[44] I disagree with the Plaintiff on the meaning ascribed to the disclaimer based on the evidence and the context in which it was published. The test for defamation is not whether the Plaintiff feels personally insulted or his feelings are hurt. That is not even an issue. The test is whether the statement in question tends to lower the reputation of the Plaintiff in the estimation of ordinary, reasonable, or “right-thinking” people in the community generally, or exposes him to hatred, contempt or ridicule. To be actionable the words must be reasonably understood by others in a defamatory sense.

 

[45] To reiterate, an essential element of defamation is that the words complained of were published “of the plaintiff”; that is, that they referred to, or were reasonably understood to refer to the Plaintiff. Where as in this case none of the published photograph is assigned with any of the grounds for the termination or dismissal, the objective test is whether the words complained of would lead persons reasonably acquainted with the Plaintiff to conclude that he was the person referred to with the words “fraud” or “thief”. Taken on their own, the words complained of do not in their natural and ordinary meaning identify the three persons whose photographs were published with the disclaimer (by name or photograph). Whilst I do not doubt that Mr. Anguah genuinely and sincerely believes he has been defamed, he is wrong at law, in my respectful opinion the reference to the words “fraud” and “thief” taken on their own based on the record within the context of this case do not refer to him, the Plaintiff. On this basis, the Plaintiff has no cause of action demonstrable from the pleadings and the evidence against the Defendants.

 

[46] One thorny issue that engaged the attention of Defendants’ counsel and the Plaintiff at the trial was whether or not his pastor, family members and the union knew of the reasons for his termination. This is clearly borne out from the answers given by the Plaintiff under cross-examination as captured below on May 4, 2016:

“Q: How long have you been an elder of your church?

A: I cannot remember the exact date but the 80s.

Q: And you still hold it?

A. Yes, but I have now moved on as a lay representative of the Mampong District of the Presbyterian Church.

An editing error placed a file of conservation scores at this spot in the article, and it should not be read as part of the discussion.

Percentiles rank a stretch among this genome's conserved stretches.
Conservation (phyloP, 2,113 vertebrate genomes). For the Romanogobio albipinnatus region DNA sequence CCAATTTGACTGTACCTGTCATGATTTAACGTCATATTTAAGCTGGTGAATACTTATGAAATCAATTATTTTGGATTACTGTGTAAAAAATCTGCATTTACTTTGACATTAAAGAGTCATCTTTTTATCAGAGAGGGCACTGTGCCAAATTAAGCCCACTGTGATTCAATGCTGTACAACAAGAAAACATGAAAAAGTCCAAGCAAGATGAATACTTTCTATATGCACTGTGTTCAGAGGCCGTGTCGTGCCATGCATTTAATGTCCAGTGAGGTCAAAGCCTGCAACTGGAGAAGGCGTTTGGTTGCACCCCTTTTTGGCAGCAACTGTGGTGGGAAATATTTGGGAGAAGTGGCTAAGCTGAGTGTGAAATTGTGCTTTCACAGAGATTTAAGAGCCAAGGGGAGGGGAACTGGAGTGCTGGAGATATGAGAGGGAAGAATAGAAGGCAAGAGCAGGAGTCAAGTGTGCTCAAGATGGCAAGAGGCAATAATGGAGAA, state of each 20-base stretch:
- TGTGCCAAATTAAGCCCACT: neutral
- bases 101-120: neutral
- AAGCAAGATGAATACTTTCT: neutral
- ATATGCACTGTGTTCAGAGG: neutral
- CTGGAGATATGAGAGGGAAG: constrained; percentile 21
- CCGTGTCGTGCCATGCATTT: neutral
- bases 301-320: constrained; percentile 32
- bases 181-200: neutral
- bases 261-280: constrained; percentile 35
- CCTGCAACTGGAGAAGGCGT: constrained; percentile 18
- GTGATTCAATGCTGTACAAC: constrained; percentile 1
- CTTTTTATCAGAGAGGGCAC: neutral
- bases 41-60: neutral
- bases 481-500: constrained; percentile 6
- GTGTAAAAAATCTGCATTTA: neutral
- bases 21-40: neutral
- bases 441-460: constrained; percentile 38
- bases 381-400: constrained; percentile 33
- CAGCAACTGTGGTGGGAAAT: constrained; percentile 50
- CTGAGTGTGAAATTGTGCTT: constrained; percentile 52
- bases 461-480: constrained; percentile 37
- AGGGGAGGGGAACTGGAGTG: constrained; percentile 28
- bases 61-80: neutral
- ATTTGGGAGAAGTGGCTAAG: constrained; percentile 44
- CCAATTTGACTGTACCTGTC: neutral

Q. When did you become a lay representative?

A: In the year 2013.

Q: This is an upward movement in your status in the Church?

A: Yes, my Lord.

Q. When your appointment was terminated, you did inform your wife and colleagues. Is that correct?

A. I informed my wife and some family members.

Q. You as well brought to the local union of which you belonged at the time at work.

A: Yes, I did.

Q. Now beyond the local union, you also informed the mother union. Is that not so?

A. Yes, I did.

Q. You gave them the reasons for the termination by the 1st Defendant.

A. I presented to them a copy of the termination letter.

Q: The termination letter contained the reasons.

A: Yes, it did.

Q. Also, as a Presbyter at the time you brought to the attention of the church.

A. I only told the pastor who is the Head Minister.

Q. Did your pastor enquire into the reasons for the termination.

A. I don’t know.

Q. Did you tell him the reasons yourself?

A. I presented the same copy of the termination letter for his view.

Q. Did your pastor express any view after seeing the letter?

A. He was just sorry for me.

 

Clearly, the above leaves the Court in no doubt that close family members, union colleagues and the Plaintiff’s pastor knew the reasons for his termination as conflict of interest and gross misconduct because he personally informed them.

 

[47] It is significant and the court wishes to place on record that although the Plaintiff himself published the reasons for his termination, and pleaded and testified that by reason of the publication “my reputation and esteem have been tarnished seriously and gravely injured and I and my family have suffered and continue to suffer considerable distress, pain and embarrassment”, he did not call any family member to express any personal opinion of the publication and the impact on them. The Court heard no evidence as to how members in his community received the publication and how same injured and lowered the Plaintiff’s reputation.